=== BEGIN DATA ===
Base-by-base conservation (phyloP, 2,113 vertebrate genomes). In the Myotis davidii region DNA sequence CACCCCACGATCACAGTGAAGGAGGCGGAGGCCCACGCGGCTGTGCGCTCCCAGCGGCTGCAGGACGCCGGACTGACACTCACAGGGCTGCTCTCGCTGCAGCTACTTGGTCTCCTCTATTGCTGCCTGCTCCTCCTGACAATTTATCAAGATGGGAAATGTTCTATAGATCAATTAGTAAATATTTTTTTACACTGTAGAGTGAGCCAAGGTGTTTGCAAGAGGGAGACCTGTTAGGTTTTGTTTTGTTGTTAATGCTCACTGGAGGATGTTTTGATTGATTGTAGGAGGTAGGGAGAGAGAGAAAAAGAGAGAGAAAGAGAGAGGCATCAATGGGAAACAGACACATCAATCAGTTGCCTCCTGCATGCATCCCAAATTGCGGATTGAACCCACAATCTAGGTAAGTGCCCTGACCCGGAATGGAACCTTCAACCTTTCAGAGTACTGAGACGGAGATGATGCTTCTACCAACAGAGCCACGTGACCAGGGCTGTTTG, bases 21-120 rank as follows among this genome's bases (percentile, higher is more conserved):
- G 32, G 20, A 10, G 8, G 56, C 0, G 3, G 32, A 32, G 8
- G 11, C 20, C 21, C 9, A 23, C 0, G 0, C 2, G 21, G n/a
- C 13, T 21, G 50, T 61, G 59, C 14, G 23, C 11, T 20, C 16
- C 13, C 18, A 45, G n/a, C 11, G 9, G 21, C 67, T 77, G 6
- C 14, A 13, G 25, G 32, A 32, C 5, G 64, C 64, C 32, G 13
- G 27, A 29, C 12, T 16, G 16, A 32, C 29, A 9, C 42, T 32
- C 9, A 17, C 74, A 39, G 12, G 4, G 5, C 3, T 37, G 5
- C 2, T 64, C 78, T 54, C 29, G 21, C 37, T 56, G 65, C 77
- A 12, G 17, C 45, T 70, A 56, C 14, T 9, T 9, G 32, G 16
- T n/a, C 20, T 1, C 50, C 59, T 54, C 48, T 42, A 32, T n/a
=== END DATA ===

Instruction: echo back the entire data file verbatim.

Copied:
Base-by-base conservation (phyloP, 2,113 vertebrate genomes). In the Myotis davidii region DNA sequence CACCCCACGATCACAGTGAAGGAGGCGGAGGCCCACGCGGCTGTGCGCTCCCAGCGGCTGCAGGACGCCGGACTGACACTCACAGGGCTGCTCTCGCTGCAGCTACTTGGTCTCCTCTATTGCTGCCTGCTCCTCCTGACAATTTATCAAGATGGGAAATGTTCTATAGATCAATTAGTAAATATTTTTTTACACTGTAGAGTGAGCCAAGGTGTTTGCAAGAGGGAGACCTGTTAGGTTTTGTTTTGTTGTTAATGCTCACTGGAGGATGTTTTGATTGATTGTAGGAGGTAGGGAGAGAGAGAAAAAGAGAGAGAAAGAGAGAGGCATCAATGGGAAACAGACACATCAATCAGTTGCCTCCTGCATGCATCCCAAATTGCGGATTGAACCCACAATCTAGGTAAGTGCCCTGACCCGGAATGGAACCTTCAACCTTTCAGAGTACTGAGACGGAGATGATGCTTCTACCAACAGAGCCACGTGACCAGGGCTGTTTG, bases 21-120 rank as follows among this genome's bases (percentile, higher is more conserved):
- G 32, G 20, A 10, G 8, G 56, C 0, G 3, G 32, A 32, G 8
- G 11, C 20, C 21, C 9, A 23, C 0, G 0, C 2, G 21, G n/a
- C 13, T 21, G 50, T 61, G 59, C 14, G 23, C 11, T 20, C 16
- C 13, C 18, A 45, G n/a, C 11, G 9, G 21, C 67, T 77, G 6
- C 14, A 13, G 25, G 32, A 32, C 5, G 64, C 64, C 32, G 13
- G 27, A 29, C 12, T 16, G 16, A 32, C 29, A 9, C 42, T 32
- C 9, A 17, C 74, A 39, G 12, G 4, G 5, C 3, T 37, G 5
- C 2, T 64, C 78, T 54, C 29, G 21, C 37, T 56, G 65, C 77
- A 12, G 17, C 45, T 70, A 56, C 14, T 9, T 9, G 32, G 16
- T n/a, C 20, T 1, C 50, C 59, T 54, C 48, T 42, A 32, T n/a